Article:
You’re already triumphant in many ways, and you’ve been passing this test as you’ve learned how to keep going through these past five years. You have made it to this point. Many people would have given up before this. But here you are. You’re obviously thinking deeply about your situation and your life, and you realize that your life-test is continuing to unfold. Now you’re entering into a new phase of this challenge, a new part of the test that will require an even deeper surge of inner strength, effort, commitment, and almost unimaginable amounts of courage and focus. But it is in you. And this is all part of it.

One of the most challenging things in life is to realize that our problems, dilemmas, and disasters are not here to bring us down and destroy us, but here to bring us up and build us. All the bad can be used for good. Each challenging event can in some way make us a better person, even when it seems completely unimaginable that anything good could come from something so painful and upsetting. But that is all part of the test: learning how to see everything as part of a process in which you are growing and overcoming and enlarging the part of yourself that really is truly YOU. That part is often brought out by adversity. This is the purpose of the test. Life doesn’t have to be meaningless.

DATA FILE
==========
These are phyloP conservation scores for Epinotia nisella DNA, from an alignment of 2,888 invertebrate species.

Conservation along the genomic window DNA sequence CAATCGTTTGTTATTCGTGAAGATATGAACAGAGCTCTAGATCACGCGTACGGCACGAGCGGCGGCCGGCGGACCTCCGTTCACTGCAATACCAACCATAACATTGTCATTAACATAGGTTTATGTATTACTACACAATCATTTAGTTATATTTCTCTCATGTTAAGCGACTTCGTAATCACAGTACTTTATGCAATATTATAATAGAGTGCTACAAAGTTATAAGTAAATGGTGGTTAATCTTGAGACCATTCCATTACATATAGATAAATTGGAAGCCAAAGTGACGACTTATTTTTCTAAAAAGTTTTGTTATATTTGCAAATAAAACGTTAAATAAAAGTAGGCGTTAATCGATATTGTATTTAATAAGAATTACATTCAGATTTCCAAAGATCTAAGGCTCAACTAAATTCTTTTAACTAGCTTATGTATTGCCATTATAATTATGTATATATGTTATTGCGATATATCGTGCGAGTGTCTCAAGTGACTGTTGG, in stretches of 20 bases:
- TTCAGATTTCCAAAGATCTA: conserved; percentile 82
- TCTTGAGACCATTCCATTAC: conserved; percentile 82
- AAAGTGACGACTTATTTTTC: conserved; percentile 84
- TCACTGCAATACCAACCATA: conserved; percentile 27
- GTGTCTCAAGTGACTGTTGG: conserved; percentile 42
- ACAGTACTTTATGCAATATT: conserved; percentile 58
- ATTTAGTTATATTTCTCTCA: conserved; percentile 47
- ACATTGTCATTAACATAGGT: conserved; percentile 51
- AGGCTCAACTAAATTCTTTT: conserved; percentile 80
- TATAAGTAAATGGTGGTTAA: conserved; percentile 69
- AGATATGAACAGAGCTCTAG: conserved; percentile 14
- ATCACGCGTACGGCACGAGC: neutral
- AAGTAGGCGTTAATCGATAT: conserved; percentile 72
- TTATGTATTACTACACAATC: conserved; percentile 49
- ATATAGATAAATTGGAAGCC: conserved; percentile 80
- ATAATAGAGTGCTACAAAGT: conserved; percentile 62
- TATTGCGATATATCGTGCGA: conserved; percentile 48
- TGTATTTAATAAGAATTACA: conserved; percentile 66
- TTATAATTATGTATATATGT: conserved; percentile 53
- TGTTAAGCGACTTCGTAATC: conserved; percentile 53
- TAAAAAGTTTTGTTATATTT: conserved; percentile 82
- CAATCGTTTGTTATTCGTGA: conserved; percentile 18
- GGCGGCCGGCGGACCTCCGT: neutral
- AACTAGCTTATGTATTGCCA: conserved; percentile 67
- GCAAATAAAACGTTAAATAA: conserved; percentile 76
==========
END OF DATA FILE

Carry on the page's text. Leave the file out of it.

So your challenge is to transform the worst thing that ever happened to you into the best thing. It sounds almost impossible, even as I write this to you. But part of the magic of this transformation is seeing beyond the pain and into yourself, to find the part of you that is pure spirit, pure vitality, pure heart, pure energy. Focus on THAT part of yourself as THE REAL YOU. And whenever you are feeling frustrated, depressed, afraid, or angry, remember that spark inside you that is stronger than all of those feelings. Ask that part of yourself what to do. It will always tell you the truth. It may be deep inside, but it is clear and powerful, and if you listen it will speak to you. It can be your guide. It can be YOU. It already is you. You just need to turn inward and bring it to the surface more every day.

The moment you were injured may seem like the most profound and negatively transformative event in your life, but it was only leading you to an event that is more important and profound: the moment you make the decision to devote your life to your own inner development. You can use the power of your mind to overcome the circumstances you’re in and live an extraordinary and meaningful life — perhaps a life even greater than you would’ve ever had otherwise. And while it almost sounds illogical to say that, the true path of self-discovery is rarely based on logic. It is based on spirit and integrity, and those are powers you still have right now living within you.